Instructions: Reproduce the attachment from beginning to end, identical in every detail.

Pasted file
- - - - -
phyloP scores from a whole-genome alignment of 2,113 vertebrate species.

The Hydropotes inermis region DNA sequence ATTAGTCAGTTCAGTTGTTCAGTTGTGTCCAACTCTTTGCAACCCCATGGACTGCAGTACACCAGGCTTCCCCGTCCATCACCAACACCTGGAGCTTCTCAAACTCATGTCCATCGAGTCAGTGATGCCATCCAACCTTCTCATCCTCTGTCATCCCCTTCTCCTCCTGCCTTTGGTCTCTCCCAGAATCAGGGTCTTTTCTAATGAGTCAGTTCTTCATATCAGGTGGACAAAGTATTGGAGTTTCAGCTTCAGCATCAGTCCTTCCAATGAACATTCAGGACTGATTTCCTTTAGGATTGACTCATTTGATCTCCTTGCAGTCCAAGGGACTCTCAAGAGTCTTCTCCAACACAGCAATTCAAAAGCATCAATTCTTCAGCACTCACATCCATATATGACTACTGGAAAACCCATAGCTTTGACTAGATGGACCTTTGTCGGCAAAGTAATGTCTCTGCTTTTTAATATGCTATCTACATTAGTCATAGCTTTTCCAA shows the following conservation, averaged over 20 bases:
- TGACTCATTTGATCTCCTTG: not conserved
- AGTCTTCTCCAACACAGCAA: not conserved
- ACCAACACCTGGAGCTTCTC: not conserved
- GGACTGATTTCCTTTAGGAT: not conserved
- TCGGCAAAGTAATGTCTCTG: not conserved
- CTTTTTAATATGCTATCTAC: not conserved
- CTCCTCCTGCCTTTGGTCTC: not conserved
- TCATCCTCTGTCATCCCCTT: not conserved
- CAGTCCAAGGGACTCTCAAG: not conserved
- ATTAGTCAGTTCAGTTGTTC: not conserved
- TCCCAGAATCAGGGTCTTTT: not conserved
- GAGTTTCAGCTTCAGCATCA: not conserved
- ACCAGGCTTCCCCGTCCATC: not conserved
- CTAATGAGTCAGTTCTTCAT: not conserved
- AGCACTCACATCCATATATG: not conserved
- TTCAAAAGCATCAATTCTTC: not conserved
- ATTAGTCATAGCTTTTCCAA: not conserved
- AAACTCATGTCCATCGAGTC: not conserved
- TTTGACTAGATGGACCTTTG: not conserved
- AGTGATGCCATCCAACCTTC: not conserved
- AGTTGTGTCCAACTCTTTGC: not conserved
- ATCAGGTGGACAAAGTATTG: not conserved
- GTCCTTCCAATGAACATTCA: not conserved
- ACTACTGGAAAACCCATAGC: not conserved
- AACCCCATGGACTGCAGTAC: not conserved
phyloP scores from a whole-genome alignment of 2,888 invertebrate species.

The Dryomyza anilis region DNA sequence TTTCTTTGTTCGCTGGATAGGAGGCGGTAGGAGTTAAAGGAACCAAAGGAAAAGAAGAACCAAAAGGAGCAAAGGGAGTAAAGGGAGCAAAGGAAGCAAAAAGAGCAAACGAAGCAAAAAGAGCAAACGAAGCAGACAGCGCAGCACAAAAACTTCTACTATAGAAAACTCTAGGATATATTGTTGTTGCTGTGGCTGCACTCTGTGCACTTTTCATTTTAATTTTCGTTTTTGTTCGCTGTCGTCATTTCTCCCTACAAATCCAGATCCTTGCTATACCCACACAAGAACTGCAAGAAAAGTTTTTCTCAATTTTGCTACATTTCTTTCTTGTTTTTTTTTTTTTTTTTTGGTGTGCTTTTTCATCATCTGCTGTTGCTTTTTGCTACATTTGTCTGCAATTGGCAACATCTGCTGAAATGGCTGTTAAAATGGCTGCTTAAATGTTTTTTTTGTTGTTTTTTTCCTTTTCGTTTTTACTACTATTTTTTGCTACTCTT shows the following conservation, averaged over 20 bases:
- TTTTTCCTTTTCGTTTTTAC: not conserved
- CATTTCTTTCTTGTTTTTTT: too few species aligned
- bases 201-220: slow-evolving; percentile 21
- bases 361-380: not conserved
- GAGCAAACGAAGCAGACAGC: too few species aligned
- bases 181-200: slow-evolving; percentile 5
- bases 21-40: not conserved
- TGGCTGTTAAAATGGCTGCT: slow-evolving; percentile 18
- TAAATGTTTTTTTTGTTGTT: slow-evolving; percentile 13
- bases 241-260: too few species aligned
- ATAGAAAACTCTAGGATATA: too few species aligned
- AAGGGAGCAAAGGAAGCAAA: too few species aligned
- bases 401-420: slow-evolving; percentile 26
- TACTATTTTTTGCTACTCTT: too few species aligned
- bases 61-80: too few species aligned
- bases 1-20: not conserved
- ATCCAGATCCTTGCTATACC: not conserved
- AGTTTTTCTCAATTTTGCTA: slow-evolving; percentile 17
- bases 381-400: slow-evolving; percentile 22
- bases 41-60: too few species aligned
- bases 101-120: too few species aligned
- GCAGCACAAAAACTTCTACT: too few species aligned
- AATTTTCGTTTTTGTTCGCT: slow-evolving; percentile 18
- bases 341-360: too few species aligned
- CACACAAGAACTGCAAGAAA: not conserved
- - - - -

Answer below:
phyloP scores from a whole-genome alignment of 2,113 vertebrate species.

The Hydropotes inermis region DNA sequence ATTAGTCAGTTCAGTTGTTCAGTTGTGTCCAACTCTTTGCAACCCCATGGACTGCAGTACACCAGGCTTCCCCGTCCATCACCAACACCTGGAGCTTCTCAAACTCATGTCCATCGAGTCAGTGATGCCATCCAACCTTCTCATCCTCTGTCATCCCCTTCTCCTCCTGCCTTTGGTCTCTCCCAGAATCAGGGTCTTTTCTAATGAGTCAGTTCTTCATATCAGGTGGACAAAGTATTGGAGTTTCAGCTTCAGCATCAGTCCTTCCAATGAACATTCAGGACTGATTTCCTTTAGGATTGACTCATTTGATCTCCTTGCAGTCCAAGGGACTCTCAAGAGTCTTCTCCAACACAGCAATTCAAAAGCATCAATTCTTCAGCACTCACATCCATATATGACTACTGGAAAACCCATAGCTTTGACTAGATGGACCTTTGTCGGCAAAGTAATGTCTCTGCTTTTTAATATGCTATCTACATTAGTCATAGCTTTTCCAA shows the following conservation, averaged over 20 bases:
- TGACTCATTTGATCTCCTTG: not conserved
- AGTCTTCTCCAACACAGCAA: not conserved
- ACCAACACCTGGAGCTTCTC: not conserved
- GGACTGATTTCCTTTAGGAT: not conserved
- TCGGCAAAGTAATGTCTCTG: not conserved
- CTTTTTAATATGCTATCTAC: not conserved
- CTCCTCCTGCCTTTGGTCTC: not conserved
- TCATCCTCTGTCATCCCCTT: not conserved
- CAGTCCAAGGGACTCTCAAG: not conserved
- ATTAGTCAGTTCAGTTGTTC: not conserved
- TCCCAGAATCAGGGTCTTTT: not conserved
- GAGTTTCAGCTTCAGCATCA: not conserved
- ACCAGGCTTCCCCGTCCATC: not conserved
- CTAATGAGTCAGTTCTTCAT: not conserved
- AGCACTCACATCCATATATG: not conserved
- TTCAAAAGCATCAATTCTTC: not conserved
- ATTAGTCATAGCTTTTCCAA: not conserved
- AAACTCATGTCCATCGAGTC: not conserved
- TTTGACTAGATGGACCTTTG: not conserved
- AGTGATGCCATCCAACCTTC: not conserved
- AGTTGTGTCCAACTCTTTGC: not conserved
- ATCAGGTGGACAAAGTATTG: not conserved
- GTCCTTCCAATGAACATTCA: not conserved
- ACTACTGGAAAACCCATAGC: not conserved
- AACCCCATGGACTGCAGTAC: not conserved
phyloP scores from a whole-genome alignment of 2,888 invertebrate species.

The Dryomyza anilis region DNA sequence TTTCTTTGTTCGCTGGATAGGAGGCGGTAGGAGTTAAAGGAACCAAAGGAAAAGAAGAACCAAAAGGAGCAAAGGGAGTAAAGGGAGCAAAGGAAGCAAAAAGAGCAAACGAAGCAAAAAGAGCAAACGAAGCAGACAGCGCAGCACAAAAACTTCTACTATAGAAAACTCTAGGATATATTGTTGTTGCTGTGGCTGCACTCTGTGCACTTTTCATTTTAATTTTCGTTTTTGTTCGCTGTCGTCATTTCTCCCTACAAATCCAGATCCTTGCTATACCCACACAAGAACTGCAAGAAAAGTTTTTCTCAATTTTGCTACATTTCTTTCTTGTTTTTTTTTTTTTTTTTTGGTGTGCTTTTTCATCATCTGCTGTTGCTTTTTGCTACATTTGTCTGCAATTGGCAACATCTGCTGAAATGGCTGTTAAAATGGCTGCTTAAATGTTTTTTTTGTTGTTTTTTTCCTTTTCGTTTTTACTACTATTTTTTGCTACTCTT shows the following conservation, averaged over 20 bases:
- TTTTTCCTTTTCGTTTTTAC: not conserved
- CATTTCTTTCTTGTTTTTTT: too few species aligned
- bases 201-220: slow-evolving; percentile 21
- bases 361-380: not conserved
- GAGCAAACGAAGCAGACAGC: too few species aligned
- bases 181-200: slow-evolving; percentile 5
- bases 21-40: not conserved
- TGGCTGTTAAAATGGCTGCT: slow-evolving; percentile 18
- TAAATGTTTTTTTTGTTGTT: slow-evolving; percentile 13
- bases 241-260: too few species aligned
- ATAGAAAACTCTAGGATATA: too few species aligned
- AAGGGAGCAAAGGAAGCAAA: too few species aligned
- bases 401-420: slow-evolving; percentile 26
- TACTATTTTTTGCTACTCTT: too few species aligned
- bases 61-80: too few species aligned
- bases 1-20: not conserved
- ATCCAGATCCTTGCTATACC: not conserved
- AGTTTTTCTCAATTTTGCTA: slow-evolving; percentile 17
- bases 381-400: slow-evolving; percentile 22
- bases 41-60: too few species aligned
- bases 101-120: too few species aligned
- GCAGCACAAAAACTTCTACT: too few species aligned
- AATTTTCGTTTTTGTTCGCT: slow-evolving; percentile 18
- bases 341-360: too few species aligned
- CACACAAGAACTGCAAGAAA: not conserved